Social influence: This is the easiest use case on this list (and my favorite, of course). Micropayments on the blockchain can be revolutionary in two ways. The first is that recipient donors could easily create accounts to receive funds that would allow them to donate directly to them, eliminating all middlemen and overhead costs. However, it’s important to note that this feature is a double-edged sword that could prove to be its biggest trap. Fraudsters might as well create fake accounts and attract donors. Evaluations and audits will be required, similar to current online services that rate charities on multiple criteria (e.g. Charity Navigator, Smart Giving, Council of Nonprofits and others) to ensure better visibility for donors and to offer. Since a minimum donation amount will no longer be a problem, we may also see donations of small amounts. The World Bank classifies a country with a gross national income per capita of less than US $ 1,025 as “low income”. In other words, it means a daily wage of less than $ 3. According to 2020 data, there are 27 low-income countries. Micro-payments could be a great mechanism that needs to be carefully monitored in the event of fraud in order to give funds to those in need in those countries. I think you can see how that, if managed well, could result in more effective giving and more direct impact.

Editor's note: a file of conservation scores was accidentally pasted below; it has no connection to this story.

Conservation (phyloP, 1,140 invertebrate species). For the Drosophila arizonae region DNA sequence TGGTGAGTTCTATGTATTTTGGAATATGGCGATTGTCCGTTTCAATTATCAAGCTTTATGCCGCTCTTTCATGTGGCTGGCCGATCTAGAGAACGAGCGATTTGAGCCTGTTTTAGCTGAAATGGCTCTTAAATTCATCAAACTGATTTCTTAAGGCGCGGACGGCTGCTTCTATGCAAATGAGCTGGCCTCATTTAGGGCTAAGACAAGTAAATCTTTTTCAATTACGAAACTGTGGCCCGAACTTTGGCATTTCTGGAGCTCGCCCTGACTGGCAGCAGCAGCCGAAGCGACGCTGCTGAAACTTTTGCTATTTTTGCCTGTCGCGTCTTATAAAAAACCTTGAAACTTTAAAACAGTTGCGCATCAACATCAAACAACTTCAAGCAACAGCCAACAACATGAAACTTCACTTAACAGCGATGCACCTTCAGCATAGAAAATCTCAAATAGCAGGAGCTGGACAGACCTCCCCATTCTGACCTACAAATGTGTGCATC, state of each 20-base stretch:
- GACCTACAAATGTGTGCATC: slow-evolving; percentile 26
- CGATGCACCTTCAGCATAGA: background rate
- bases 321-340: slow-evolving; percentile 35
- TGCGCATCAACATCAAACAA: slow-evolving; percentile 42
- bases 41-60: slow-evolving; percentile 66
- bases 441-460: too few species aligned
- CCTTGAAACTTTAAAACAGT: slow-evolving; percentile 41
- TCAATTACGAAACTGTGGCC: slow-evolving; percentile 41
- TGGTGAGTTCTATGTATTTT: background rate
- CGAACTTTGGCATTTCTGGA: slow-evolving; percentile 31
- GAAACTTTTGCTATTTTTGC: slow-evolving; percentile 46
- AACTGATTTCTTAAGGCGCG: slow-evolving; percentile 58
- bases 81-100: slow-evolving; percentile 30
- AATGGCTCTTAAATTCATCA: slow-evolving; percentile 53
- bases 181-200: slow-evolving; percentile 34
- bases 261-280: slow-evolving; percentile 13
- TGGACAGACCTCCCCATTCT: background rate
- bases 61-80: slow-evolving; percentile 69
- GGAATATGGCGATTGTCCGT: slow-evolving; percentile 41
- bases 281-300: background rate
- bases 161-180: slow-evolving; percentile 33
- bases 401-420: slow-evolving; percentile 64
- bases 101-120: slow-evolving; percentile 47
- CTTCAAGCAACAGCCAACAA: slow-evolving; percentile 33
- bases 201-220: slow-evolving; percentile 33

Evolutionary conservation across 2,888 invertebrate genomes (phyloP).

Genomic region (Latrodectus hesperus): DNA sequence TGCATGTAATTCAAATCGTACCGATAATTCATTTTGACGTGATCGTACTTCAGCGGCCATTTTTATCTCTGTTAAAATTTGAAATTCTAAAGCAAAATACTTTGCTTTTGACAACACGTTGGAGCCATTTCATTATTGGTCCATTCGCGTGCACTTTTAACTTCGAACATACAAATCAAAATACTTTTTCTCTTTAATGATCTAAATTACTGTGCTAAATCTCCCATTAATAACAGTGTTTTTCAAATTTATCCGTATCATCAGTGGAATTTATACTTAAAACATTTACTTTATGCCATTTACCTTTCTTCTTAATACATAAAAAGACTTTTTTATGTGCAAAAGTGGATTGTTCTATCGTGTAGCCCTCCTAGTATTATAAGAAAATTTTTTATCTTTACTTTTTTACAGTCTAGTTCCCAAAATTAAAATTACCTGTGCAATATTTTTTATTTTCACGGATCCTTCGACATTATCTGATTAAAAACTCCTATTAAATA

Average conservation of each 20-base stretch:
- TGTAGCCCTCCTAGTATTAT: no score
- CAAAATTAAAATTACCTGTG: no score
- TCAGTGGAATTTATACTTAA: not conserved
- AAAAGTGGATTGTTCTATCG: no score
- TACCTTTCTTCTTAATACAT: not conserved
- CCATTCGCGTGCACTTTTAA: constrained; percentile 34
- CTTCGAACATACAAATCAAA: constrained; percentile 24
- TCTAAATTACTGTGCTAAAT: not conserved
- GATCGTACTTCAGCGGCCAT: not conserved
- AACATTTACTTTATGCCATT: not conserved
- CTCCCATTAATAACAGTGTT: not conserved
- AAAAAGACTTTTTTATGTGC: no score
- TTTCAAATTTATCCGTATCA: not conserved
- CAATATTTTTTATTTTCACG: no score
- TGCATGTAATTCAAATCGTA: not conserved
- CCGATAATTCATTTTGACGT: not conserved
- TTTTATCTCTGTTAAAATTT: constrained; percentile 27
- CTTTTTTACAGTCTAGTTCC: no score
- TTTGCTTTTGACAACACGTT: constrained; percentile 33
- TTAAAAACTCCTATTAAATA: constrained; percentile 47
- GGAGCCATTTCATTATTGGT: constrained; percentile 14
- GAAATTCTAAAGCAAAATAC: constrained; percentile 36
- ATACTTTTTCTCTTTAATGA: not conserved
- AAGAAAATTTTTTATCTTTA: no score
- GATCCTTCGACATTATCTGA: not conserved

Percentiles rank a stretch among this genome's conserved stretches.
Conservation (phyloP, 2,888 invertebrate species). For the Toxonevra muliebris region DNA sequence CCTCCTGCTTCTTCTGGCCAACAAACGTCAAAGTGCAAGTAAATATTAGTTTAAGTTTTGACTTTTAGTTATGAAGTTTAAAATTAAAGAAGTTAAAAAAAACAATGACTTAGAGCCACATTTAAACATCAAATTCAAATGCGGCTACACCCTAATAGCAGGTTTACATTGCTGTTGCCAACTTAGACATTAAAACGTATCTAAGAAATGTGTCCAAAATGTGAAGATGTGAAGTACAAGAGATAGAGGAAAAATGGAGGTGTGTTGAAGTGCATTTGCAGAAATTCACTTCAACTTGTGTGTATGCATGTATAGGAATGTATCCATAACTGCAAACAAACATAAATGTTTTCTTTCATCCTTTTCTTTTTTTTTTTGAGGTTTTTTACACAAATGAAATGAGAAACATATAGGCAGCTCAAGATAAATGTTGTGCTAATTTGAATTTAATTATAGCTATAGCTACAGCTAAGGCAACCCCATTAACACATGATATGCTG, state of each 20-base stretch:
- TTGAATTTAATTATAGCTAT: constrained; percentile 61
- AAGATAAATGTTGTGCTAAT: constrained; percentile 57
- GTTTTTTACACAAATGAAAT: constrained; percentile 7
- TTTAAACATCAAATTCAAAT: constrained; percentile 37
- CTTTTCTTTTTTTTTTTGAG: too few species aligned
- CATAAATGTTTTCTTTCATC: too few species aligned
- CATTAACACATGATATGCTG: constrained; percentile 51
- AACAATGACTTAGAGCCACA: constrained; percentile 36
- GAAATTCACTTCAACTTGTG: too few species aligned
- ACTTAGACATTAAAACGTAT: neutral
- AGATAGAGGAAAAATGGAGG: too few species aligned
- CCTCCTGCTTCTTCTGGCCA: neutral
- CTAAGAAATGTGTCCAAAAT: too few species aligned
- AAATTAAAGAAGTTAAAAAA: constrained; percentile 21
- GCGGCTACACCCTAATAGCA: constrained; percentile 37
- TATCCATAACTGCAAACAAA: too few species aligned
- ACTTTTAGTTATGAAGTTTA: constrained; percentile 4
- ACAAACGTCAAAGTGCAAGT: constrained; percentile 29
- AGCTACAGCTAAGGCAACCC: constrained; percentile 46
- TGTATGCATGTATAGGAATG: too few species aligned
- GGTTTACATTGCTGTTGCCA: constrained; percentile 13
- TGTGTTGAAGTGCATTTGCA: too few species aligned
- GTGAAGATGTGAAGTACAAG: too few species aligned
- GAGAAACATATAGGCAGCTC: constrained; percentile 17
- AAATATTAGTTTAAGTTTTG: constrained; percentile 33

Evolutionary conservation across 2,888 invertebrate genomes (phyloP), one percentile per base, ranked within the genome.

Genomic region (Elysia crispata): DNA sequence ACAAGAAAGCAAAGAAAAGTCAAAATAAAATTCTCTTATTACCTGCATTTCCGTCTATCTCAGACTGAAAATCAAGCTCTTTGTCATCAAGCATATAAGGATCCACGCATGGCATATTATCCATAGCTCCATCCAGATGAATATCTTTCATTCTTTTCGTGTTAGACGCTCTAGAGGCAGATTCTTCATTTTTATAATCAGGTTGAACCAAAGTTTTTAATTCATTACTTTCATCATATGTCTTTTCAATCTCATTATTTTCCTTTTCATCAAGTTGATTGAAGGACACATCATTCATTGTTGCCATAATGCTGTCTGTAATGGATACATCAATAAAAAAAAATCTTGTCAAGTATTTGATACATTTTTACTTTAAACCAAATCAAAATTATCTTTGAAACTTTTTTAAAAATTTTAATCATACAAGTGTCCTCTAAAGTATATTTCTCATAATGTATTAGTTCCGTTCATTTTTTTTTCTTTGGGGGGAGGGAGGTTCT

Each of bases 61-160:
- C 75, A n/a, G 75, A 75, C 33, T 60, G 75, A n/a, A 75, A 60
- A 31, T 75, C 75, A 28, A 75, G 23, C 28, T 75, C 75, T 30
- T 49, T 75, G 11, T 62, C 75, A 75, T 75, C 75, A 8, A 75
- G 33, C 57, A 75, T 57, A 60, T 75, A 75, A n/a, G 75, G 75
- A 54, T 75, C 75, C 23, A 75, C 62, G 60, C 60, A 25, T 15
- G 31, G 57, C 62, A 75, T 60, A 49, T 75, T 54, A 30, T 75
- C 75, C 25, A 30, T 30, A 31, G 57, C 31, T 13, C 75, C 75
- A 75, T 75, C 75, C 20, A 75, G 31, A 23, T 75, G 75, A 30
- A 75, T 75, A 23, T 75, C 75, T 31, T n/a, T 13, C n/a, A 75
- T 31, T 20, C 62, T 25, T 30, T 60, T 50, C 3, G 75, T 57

Related: Digitizing charity: we can do good better

In recent years, micro-payments have lost their prestige. While the concept was ahead of its time, technology fell behind and prevented it from becoming a reality. Andreessen was right and revolutionary in pointing out the ability of the blockchain to transform micropayments. I’ve barely scratched the surface here in terms of use cases and potential.

Businesses could become more efficient and monetize their offerings more. Entire communities could be transformed or lifted out of economic depression with direct and personal assistance without intermediaries. Kudos to Andreessen on his vision from eight years ago – blockchain could be the breath of fresh air the world has been waiting for.

This article does not provide investment advice or recommendations. Every step of investing and trading involves risk, and readers should do their own research before making a decision.

The views, thoughts and opinions expressed herein are solely those of the author and do not necessarily reflect the views and opinions of Cointelegraph.

Netta Korin is co-founder of Orbs and the Hexa Foundation. Prior to Orbs, Netta was Senior Advisor to General Mordechai Hod on Special Projects at the Israeli Defense Ministry and Senior Advisor to Deputy Diplomacy Minister Michael Oren in the Prime Minister’s Office. Netta started her career on Wall Street as an investment banker and then went on to become a hedge fund manager. She has extensive experience in philanthropy and has served on several boards of directors in Israel and the United States for over 15 years, and has held senior positions on executive committees.

Leave A Reply

Your email address will not be published.